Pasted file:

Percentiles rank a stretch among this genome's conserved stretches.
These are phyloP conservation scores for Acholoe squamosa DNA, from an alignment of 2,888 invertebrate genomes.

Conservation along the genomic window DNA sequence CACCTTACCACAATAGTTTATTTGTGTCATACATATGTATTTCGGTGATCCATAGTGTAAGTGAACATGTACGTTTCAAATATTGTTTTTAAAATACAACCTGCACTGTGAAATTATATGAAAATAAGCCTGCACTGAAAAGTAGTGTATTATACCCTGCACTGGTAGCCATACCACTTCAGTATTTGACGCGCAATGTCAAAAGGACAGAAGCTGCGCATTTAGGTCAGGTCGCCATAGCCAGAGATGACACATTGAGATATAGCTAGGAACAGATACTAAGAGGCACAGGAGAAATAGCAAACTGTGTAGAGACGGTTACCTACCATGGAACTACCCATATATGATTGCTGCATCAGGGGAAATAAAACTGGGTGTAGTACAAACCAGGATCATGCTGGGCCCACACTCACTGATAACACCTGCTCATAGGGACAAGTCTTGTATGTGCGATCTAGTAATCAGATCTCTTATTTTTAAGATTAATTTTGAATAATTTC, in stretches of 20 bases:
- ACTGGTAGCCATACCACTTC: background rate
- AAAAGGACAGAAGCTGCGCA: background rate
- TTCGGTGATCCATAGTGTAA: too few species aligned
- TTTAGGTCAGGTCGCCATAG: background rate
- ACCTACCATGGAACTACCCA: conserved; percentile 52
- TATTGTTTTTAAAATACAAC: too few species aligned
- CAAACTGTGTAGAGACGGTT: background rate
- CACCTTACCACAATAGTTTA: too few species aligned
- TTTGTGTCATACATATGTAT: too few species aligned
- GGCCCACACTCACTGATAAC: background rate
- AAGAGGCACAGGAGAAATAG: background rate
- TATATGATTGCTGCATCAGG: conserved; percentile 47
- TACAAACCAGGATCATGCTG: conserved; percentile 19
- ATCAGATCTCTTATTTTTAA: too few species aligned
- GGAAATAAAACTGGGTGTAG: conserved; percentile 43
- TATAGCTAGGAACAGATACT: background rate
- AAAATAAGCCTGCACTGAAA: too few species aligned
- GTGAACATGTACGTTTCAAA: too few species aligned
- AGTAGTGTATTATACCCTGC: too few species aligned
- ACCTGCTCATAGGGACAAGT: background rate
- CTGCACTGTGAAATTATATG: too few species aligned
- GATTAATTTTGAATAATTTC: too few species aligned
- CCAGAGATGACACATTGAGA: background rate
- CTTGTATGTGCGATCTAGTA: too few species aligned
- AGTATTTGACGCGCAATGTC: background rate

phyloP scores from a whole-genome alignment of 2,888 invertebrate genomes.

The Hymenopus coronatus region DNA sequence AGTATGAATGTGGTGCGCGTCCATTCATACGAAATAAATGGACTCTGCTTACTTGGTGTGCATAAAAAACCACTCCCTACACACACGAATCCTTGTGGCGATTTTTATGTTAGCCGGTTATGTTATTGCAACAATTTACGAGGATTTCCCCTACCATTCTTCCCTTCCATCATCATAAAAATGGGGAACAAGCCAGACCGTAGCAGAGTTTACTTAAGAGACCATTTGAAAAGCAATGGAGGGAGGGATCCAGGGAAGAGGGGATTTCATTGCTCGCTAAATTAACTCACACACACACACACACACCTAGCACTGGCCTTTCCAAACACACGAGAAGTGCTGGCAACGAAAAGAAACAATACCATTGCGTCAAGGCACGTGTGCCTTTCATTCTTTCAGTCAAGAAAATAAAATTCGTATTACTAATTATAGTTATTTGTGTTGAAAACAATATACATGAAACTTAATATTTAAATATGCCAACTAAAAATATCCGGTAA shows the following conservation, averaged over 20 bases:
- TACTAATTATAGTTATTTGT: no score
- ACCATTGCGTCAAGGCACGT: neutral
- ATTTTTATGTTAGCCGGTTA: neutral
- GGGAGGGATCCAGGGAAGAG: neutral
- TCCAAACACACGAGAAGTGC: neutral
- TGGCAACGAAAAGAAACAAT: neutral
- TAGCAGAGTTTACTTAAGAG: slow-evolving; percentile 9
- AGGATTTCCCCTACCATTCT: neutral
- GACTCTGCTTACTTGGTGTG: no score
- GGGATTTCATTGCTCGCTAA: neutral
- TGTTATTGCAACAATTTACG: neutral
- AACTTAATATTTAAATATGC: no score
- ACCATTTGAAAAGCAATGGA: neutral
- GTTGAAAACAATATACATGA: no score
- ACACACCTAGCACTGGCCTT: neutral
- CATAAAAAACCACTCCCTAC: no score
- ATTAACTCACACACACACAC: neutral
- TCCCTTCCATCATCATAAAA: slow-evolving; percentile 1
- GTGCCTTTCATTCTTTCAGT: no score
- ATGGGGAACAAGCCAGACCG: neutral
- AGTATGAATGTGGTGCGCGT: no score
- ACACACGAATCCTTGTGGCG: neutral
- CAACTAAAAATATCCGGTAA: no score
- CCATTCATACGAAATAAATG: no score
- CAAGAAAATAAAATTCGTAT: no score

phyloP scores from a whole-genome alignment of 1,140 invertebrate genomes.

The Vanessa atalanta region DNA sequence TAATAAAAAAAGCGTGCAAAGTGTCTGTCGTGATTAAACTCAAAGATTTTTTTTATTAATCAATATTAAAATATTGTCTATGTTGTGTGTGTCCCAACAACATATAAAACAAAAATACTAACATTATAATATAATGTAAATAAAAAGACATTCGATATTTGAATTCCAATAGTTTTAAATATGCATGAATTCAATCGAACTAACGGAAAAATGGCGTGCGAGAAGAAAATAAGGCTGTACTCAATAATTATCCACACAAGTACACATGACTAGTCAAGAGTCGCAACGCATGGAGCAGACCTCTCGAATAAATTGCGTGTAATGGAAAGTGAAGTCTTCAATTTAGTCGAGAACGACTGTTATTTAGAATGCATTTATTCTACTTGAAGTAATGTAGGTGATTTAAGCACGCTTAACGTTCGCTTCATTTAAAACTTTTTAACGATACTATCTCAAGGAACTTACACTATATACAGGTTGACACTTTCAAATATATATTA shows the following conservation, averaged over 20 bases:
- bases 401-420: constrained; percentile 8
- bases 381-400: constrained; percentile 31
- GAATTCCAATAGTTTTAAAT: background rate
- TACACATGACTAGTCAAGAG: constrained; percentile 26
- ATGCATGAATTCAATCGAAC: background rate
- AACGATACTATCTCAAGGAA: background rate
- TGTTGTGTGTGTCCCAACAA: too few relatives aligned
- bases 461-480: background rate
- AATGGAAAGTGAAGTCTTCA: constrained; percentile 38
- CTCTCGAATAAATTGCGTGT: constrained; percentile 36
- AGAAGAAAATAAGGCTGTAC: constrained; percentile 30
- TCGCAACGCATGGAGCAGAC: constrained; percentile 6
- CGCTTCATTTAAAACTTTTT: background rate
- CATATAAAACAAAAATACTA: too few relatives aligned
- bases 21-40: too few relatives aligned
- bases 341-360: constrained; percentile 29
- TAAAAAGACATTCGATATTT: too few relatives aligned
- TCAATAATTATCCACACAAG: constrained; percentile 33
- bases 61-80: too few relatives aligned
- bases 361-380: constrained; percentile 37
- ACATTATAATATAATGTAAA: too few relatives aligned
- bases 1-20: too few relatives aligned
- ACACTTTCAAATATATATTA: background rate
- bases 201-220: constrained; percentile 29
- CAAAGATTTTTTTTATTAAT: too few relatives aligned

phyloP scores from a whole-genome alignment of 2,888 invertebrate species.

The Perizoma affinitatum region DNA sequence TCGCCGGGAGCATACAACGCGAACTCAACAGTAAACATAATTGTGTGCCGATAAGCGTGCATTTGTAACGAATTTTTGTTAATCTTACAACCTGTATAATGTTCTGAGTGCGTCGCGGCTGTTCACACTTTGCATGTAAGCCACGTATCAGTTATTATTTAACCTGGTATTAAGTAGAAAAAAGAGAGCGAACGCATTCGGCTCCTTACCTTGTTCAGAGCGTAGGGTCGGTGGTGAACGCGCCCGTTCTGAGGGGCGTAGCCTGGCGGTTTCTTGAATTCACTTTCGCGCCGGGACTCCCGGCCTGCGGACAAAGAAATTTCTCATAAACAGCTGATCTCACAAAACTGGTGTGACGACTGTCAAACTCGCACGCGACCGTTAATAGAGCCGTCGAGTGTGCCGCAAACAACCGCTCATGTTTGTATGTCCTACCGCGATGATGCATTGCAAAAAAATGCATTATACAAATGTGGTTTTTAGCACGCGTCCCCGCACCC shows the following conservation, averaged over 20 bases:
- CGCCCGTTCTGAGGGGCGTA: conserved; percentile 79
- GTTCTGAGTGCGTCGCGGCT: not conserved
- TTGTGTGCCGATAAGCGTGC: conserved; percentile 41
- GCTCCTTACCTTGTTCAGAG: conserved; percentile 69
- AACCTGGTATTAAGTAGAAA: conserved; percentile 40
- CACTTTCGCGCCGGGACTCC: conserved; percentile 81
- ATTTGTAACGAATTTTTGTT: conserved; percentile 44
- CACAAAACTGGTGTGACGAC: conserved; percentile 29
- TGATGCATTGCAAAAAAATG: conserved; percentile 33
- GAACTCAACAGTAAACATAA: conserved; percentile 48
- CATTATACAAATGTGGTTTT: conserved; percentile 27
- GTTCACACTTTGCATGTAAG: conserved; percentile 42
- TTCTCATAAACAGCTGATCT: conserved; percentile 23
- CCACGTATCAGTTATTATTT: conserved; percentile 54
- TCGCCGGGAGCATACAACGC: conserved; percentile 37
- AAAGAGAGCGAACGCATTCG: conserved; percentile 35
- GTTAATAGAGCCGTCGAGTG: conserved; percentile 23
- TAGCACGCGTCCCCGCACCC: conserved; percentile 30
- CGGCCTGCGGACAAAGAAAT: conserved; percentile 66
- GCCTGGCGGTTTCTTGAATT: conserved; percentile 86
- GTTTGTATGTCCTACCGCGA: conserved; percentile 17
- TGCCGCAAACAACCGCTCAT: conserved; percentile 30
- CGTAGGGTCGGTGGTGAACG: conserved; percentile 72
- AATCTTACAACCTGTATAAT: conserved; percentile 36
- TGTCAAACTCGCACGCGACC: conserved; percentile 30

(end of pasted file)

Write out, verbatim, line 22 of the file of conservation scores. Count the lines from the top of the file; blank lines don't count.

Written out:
- AGTAGTGTATTATACCCTGC: too few species aligned